On Andrea Dunbar, the playwright who showed “Thatcher’s Britain with its knickers down”
The 20th of December 2020 marks 30 years since the death of Bradford-born playwright Andrea Dunbar. Dunbar’s most famous work is undoubtedly her 1981 play ‘Rita, Sue and Bob Too’, which was later adapted into a film of the same name by British director Alan Clarke. Although the film achieved widespread success on its release, Dunbar’s name is rarely mentioned in the line-up of great British working-class writers. Her writing falls outside the time frame of 1960’s ‘kitchen sink’ realism where it would perhaps have found its perfect home. Her themes, however, not only seem prevalent to this time, but still ring true today. Using experiences from her everyday life, Dunbar perfectly encapsulated the bleak situation faced by those on the lowest rungs of British society.
Dunbar was brought up on Bradford’s Buttershaw council estate. Her surroundings growing up poignantly demonstrate the 1980s government’s irresponsible handling of its most vulnerable. It is therefore unsurprising that her semi-autobiographical plays encompass a life surrounded by violence, alcoholism, underage pregnancy and poverty. Dunbar approaches these themes directly in her work, refusing to flinch away from portraying the harshness with which families in her world are willing to attack each other verbally, and threaten each other physically. Her first play ‘The Arbor’ was written when Dunbar was only 15; scrawled in green biro on a page ripped from a school textbook, the play would go on to win her the accolade of youngest writer ever to have a play produced at the Royal Court Theatre.
The release of the film version of ‘Rita, Sue and Bob Too’ caused backlash for Dunbar on the Buttershaw estate. Although it has been reported that many of the occupants were outraged, Dunbar claimed in a BBC interview that only around three people complained to her, which “is not bad off a whole estate is it?”
Dunbar would spend the rest of her life on the Buttershaw estate where she would have three children: Lorraine, Lisa and Andrew. Her writing would be sporadic, with alcoholism and family issues notably dominating her time. Dunbar eventually died at the tragically young age of 29, suffering a sudden brain haemorrhage in the Beacon pub. The same pub which centers in the opening shot of the 1987 film version of ’Rita, Sue and Bob Too’.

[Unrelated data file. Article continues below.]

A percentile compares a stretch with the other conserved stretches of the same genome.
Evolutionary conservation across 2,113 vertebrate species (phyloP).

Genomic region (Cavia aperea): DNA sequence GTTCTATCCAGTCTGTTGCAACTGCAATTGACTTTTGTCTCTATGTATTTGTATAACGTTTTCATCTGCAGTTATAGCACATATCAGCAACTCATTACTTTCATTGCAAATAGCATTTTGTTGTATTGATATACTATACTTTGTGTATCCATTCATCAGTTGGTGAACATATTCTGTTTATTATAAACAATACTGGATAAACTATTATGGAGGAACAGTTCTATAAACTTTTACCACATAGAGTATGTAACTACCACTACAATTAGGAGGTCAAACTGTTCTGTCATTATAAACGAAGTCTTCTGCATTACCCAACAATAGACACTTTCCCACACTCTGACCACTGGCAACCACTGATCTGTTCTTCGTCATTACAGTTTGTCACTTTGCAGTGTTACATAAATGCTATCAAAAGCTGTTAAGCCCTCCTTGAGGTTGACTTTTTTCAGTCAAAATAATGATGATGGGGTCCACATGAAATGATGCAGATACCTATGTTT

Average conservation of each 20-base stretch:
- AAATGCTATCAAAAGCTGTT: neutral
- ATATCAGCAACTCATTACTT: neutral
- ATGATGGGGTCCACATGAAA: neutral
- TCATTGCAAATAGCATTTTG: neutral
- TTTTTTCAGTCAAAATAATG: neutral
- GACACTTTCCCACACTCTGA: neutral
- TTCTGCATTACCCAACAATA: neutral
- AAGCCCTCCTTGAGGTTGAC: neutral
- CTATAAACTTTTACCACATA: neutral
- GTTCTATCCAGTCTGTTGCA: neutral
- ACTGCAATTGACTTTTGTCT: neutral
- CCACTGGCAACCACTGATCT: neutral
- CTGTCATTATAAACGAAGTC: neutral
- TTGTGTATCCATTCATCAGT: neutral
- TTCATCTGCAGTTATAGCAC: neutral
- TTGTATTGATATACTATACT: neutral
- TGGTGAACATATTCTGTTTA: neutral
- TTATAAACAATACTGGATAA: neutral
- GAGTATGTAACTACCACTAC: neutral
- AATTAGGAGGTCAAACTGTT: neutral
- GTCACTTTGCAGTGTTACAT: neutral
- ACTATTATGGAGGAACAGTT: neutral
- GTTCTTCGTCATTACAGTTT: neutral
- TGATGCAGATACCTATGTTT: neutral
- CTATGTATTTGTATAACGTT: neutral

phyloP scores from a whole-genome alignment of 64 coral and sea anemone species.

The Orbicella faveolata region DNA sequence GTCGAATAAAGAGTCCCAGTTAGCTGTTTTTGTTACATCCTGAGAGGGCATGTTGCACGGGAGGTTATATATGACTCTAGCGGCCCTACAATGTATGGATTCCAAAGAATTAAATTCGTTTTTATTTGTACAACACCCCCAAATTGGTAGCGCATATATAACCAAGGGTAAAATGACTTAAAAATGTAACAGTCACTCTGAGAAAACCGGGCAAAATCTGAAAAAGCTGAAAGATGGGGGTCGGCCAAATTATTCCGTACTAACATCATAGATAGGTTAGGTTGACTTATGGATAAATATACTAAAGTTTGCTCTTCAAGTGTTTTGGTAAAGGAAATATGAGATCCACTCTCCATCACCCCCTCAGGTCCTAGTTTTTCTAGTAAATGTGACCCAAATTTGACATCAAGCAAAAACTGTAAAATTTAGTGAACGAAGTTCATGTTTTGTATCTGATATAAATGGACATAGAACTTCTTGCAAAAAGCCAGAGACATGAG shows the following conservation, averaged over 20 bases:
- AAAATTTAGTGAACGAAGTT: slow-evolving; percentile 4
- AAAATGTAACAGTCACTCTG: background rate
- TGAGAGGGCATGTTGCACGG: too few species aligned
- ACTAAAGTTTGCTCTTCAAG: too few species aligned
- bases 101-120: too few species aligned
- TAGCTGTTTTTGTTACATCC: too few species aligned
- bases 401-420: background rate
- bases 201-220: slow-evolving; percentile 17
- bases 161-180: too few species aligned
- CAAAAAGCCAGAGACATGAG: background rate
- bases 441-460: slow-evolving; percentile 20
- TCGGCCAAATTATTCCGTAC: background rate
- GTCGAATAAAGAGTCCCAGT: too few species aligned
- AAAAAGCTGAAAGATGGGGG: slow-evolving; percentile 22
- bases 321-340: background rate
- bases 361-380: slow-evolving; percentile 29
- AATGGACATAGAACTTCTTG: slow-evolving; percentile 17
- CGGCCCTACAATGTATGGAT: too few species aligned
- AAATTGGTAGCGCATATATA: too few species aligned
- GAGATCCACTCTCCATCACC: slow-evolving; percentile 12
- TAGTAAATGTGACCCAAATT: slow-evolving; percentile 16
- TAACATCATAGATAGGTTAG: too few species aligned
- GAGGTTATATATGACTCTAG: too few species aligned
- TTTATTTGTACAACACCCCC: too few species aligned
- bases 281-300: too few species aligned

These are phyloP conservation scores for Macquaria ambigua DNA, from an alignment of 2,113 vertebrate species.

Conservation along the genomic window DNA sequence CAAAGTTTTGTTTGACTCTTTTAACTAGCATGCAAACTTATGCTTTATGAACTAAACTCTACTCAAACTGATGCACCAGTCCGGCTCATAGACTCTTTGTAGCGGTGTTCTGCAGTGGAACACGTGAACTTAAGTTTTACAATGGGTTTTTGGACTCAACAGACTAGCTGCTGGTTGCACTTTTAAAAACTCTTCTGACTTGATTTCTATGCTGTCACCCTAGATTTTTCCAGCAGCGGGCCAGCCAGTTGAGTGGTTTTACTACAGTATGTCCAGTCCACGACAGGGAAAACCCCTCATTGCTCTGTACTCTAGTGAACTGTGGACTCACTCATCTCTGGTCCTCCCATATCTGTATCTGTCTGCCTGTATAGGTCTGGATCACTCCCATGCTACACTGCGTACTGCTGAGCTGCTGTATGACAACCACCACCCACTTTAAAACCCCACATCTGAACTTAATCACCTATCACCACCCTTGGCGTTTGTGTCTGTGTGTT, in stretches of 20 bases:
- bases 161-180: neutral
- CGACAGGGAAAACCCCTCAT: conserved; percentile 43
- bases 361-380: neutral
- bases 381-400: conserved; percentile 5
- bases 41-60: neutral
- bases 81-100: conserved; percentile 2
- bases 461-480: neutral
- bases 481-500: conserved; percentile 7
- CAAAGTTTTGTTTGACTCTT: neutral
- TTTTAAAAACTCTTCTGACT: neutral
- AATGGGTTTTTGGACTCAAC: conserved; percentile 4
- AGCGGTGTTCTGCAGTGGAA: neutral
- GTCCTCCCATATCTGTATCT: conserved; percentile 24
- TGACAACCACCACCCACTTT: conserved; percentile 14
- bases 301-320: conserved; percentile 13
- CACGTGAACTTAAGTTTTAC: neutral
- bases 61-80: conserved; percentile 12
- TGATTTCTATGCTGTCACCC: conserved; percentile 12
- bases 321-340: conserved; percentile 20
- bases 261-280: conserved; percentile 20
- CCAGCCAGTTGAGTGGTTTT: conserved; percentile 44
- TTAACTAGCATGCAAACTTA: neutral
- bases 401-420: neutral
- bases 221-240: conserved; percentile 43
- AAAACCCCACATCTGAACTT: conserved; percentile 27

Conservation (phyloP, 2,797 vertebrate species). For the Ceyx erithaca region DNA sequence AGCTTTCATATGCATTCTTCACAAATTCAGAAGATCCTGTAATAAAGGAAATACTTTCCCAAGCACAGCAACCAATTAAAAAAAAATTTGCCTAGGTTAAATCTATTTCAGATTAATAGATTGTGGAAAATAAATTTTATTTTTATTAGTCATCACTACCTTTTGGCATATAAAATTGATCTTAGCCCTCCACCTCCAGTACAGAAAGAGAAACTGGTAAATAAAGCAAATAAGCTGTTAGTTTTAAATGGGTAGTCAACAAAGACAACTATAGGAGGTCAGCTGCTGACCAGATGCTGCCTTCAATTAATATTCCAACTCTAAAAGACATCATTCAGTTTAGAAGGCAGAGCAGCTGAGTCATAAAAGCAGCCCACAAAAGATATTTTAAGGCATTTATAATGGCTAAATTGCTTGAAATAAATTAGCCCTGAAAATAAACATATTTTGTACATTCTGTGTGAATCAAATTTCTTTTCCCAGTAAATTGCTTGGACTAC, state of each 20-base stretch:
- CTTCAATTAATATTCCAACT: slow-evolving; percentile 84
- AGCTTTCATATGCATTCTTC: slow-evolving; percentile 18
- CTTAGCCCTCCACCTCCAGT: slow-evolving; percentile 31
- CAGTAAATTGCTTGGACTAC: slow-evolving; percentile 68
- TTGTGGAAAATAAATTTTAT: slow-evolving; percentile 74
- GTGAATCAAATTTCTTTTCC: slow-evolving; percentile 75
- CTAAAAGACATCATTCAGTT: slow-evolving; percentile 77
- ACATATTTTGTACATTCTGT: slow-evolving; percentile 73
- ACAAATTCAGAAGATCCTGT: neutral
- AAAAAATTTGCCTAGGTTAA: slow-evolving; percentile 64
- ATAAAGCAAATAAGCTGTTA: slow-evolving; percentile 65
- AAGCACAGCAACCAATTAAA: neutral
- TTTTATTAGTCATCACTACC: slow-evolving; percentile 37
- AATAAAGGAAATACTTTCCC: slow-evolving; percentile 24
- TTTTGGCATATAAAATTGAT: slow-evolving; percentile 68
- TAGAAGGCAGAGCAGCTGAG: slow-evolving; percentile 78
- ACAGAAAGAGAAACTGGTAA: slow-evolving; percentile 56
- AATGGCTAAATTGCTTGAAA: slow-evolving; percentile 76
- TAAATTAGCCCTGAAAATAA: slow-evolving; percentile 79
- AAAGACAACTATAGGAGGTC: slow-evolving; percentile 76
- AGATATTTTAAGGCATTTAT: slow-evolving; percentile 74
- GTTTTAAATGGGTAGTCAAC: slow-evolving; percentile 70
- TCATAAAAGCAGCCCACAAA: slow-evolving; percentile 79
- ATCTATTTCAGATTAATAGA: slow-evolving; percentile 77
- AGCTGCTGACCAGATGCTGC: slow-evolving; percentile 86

This film version of Dunbar’s play does what it says on the tagline, showing “Thatcher’s Britain with its knickers down”. Not only do we see the sexual side of 1980s Conservative England, but we also see the private aspects of people’s lives whose tragic situation has turned them against each other. The tagline also, however, encapsulates the issues that a modern viewing of the film bring to light. The storyline of two teenage girls engaging in sexual activity with an adult man now reads as an awful tragedy on grooming and sexual abuse, not, as the film would portray it, as a lighthearted sex comedy. The film’s treatment of the material now seems not only insensitive, but actively damaging.
This perhaps in part explains why the film is rarely listed amongst those of a similar kind by directors such as Ken Loach or Mike Leigh, whose work is heralded as showing the bleak realities of working-class England. ‘Rita, Sue and Bob Too’ shows its age. In doing so, however, we perhaps have an even more shocking example of realism. Watched as a piece of history, the film shows the abhorrent societal attitudes towards the issues that surround its narrative. When read as words on a page today, Dunbar’s comic brilliance still shines through and what we also see, however, is a harrowing insight into her world.
Many writers have handled the topic of the world from which Dunbar comes, but few have also experienced it first hand. Her unfortunate situation offered her an insight into a world which few could grasp a true understanding of. Theatre director Max Stafford-Clark referred to Dunbar’s work as “an articulate record of life in the lower depths recorded not, for once, by an outsider but by someone still passionately involved in that life themselves.”. Her work gives a key insight into this world, opening up conversation about those who were left behind by a political sphere obsessed with upwards mobility. When asked about her work in a BBC interview, Dunbar noted that she didn’t find it shocking to write about what happened on the estate, it was simply her normality. Her realism was not something artificially constructed, but something she lived through and documented.
Dunbar’s story has been explored by multiple artists. Two works of note are Clio Bardnard’s film ‘The Arbor’, and writer Adelle Stripe’s book ‘Black Teeth and Brilliant Smile’, which gives a dramatised account of Dunbar’s life. Both portray a life plagued with issues, but one which brought invaluable insights into a world which is often demonised, little documented, and even less understood. Dunbar’s work not only acts as gripping realist drama, but embodies issues often only viewed from an outside perspective.
BBC Inside Out feature on Andrea Dunbar is available here.